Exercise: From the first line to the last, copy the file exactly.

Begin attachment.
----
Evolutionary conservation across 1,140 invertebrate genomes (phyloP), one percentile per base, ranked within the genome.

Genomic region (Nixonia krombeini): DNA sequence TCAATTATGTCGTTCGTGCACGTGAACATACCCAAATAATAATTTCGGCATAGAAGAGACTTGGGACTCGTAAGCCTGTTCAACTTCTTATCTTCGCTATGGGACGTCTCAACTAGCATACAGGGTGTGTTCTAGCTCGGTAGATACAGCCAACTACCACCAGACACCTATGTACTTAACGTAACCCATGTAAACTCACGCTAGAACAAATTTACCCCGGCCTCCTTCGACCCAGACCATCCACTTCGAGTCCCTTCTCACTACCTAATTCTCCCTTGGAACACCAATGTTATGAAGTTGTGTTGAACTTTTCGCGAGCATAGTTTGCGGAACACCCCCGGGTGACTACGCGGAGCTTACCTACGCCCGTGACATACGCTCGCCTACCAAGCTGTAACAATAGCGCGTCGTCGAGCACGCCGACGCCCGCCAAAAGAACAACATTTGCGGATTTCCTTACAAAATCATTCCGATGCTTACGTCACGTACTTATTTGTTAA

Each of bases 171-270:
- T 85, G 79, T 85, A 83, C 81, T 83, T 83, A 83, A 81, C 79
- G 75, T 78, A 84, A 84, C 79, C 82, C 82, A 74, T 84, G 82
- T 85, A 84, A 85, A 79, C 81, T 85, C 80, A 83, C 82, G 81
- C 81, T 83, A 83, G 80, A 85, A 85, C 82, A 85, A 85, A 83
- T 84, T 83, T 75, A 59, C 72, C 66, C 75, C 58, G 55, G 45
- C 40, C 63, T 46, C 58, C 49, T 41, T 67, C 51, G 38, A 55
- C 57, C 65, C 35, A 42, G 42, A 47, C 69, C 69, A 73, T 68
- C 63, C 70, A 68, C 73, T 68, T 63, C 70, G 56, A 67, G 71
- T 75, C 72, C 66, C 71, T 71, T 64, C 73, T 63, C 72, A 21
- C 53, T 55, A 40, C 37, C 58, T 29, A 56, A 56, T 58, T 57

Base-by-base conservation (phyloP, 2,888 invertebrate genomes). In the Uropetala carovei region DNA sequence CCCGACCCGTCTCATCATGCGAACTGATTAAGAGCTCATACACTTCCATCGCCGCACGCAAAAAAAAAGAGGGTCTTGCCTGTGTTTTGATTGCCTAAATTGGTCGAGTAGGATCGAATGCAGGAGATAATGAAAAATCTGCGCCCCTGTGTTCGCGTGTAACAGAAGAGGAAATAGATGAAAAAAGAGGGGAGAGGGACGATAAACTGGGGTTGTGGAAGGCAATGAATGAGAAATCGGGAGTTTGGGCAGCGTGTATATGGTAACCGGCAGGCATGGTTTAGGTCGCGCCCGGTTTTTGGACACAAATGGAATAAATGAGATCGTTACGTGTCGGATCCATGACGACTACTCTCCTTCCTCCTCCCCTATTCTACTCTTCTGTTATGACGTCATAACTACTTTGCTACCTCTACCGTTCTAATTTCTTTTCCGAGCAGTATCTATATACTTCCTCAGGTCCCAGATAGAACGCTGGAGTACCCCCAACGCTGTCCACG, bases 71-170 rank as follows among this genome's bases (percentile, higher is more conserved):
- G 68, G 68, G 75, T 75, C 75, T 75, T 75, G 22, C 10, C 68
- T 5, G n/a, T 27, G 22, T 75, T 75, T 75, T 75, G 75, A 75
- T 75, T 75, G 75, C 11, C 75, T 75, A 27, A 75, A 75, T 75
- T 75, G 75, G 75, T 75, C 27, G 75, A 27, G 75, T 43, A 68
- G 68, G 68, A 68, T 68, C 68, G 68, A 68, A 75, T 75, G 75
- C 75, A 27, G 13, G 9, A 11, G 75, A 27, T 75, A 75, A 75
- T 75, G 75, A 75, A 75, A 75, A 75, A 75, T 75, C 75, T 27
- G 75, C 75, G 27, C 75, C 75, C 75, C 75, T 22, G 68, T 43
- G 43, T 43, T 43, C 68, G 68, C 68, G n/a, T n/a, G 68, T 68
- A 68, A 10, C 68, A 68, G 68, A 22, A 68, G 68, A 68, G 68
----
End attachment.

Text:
Evolutionary conservation across 1,140 invertebrate genomes (phyloP), one percentile per base, ranked within the genome.

Genomic region (Nixonia krombeini): DNA sequence TCAATTATGTCGTTCGTGCACGTGAACATACCCAAATAATAATTTCGGCATAGAAGAGACTTGGGACTCGTAAGCCTGTTCAACTTCTTATCTTCGCTATGGGACGTCTCAACTAGCATACAGGGTGTGTTCTAGCTCGGTAGATACAGCCAACTACCACCAGACACCTATGTACTTAACGTAACCCATGTAAACTCACGCTAGAACAAATTTACCCCGGCCTCCTTCGACCCAGACCATCCACTTCGAGTCCCTTCTCACTACCTAATTCTCCCTTGGAACACCAATGTTATGAAGTTGTGTTGAACTTTTCGCGAGCATAGTTTGCGGAACACCCCCGGGTGACTACGCGGAGCTTACCTACGCCCGTGACATACGCTCGCCTACCAAGCTGTAACAATAGCGCGTCGTCGAGCACGCCGACGCCCGCCAAAAGAACAACATTTGCGGATTTCCTTACAAAATCATTCCGATGCTTACGTCACGTACTTATTTGTTAA

Each of bases 171-270:
- T 85, G 79, T 85, A 83, C 81, T 83, T 83, A 83, A 81, C 79
- G 75, T 78, A 84, A 84, C 79, C 82, C 82, A 74, T 84, G 82
- T 85, A 84, A 85, A 79, C 81, T 85, C 80, A 83, C 82, G 81
- C 81, T 83, A 83, G 80, A 85, A 85, C 82, A 85, A 85, A 83
- T 84, T 83, T 75, A 59, C 72, C 66, C 75, C 58, G 55, G 45
- C 40, C 63, T 46, C 58, C 49, T 41, T 67, C 51, G 38, A 55
- C 57, C 65, C 35, A 42, G 42, A 47, C 69, C 69, A 73, T 68
- C 63, C 70, A 68, C 73, T 68, T 63, C 70, G 56, A 67, G 71
- T 75, C 72, C 66, C 71, T 71, T 64, C 73, T 63, C 72, A 21
- C 53, T 55, A 40, C 37, C 58, T 29, A 56, A 56, T 58, T 57

Base-by-base conservation (phyloP, 2,888 invertebrate genomes). In the Uropetala carovei region DNA sequence CCCGACCCGTCTCATCATGCGAACTGATTAAGAGCTCATACACTTCCATCGCCGCACGCAAAAAAAAAGAGGGTCTTGCCTGTGTTTTGATTGCCTAAATTGGTCGAGTAGGATCGAATGCAGGAGATAATGAAAAATCTGCGCCCCTGTGTTCGCGTGTAACAGAAGAGGAAATAGATGAAAAAAGAGGGGAGAGGGACGATAAACTGGGGTTGTGGAAGGCAATGAATGAGAAATCGGGAGTTTGGGCAGCGTGTATATGGTAACCGGCAGGCATGGTTTAGGTCGCGCCCGGTTTTTGGACACAAATGGAATAAATGAGATCGTTACGTGTCGGATCCATGACGACTACTCTCCTTCCTCCTCCCCTATTCTACTCTTCTGTTATGACGTCATAACTACTTTGCTACCTCTACCGTTCTAATTTCTTTTCCGAGCAGTATCTATATACTTCCTCAGGTCCCAGATAGAACGCTGGAGTACCCCCAACGCTGTCCACG, bases 71-170 rank as follows among this genome's bases (percentile, higher is more conserved):
- G 68, G 68, G 75, T 75, C 75, T 75, T 75, G 22, C 10, C 68
- T 5, G n/a, T 27, G 22, T 75, T 75, T 75, T 75, G 75, A 75
- T 75, T 75, G 75, C 11, C 75, T 75, A 27, A 75, A 75, T 75
- T 75, G 75, G 75, T 75, C 27, G 75, A 27, G 75, T 43, A 68
- G 68, G 68, A 68, T 68, C 68, G 68, A 68, A 75, T 75, G 75
- C 75, A 27, G 13, G 9, A 11, G 75, A 27, T 75, A 75, A 75
- T 75, G 75, A 75, A 75, A 75, A 75, A 75, T 75, C 75, T 27
- G 75, C 75, G 27, C 75, C 75, C 75, C 75, T 22, G 68, T 43
- G 43, T 43, T 43, C 68, G 68, C 68, G n/a, T n/a, G 68, T 68
- A 68, A 10, C 68, A 68, G 68, A 22, A 68, G 68, A 68, G 68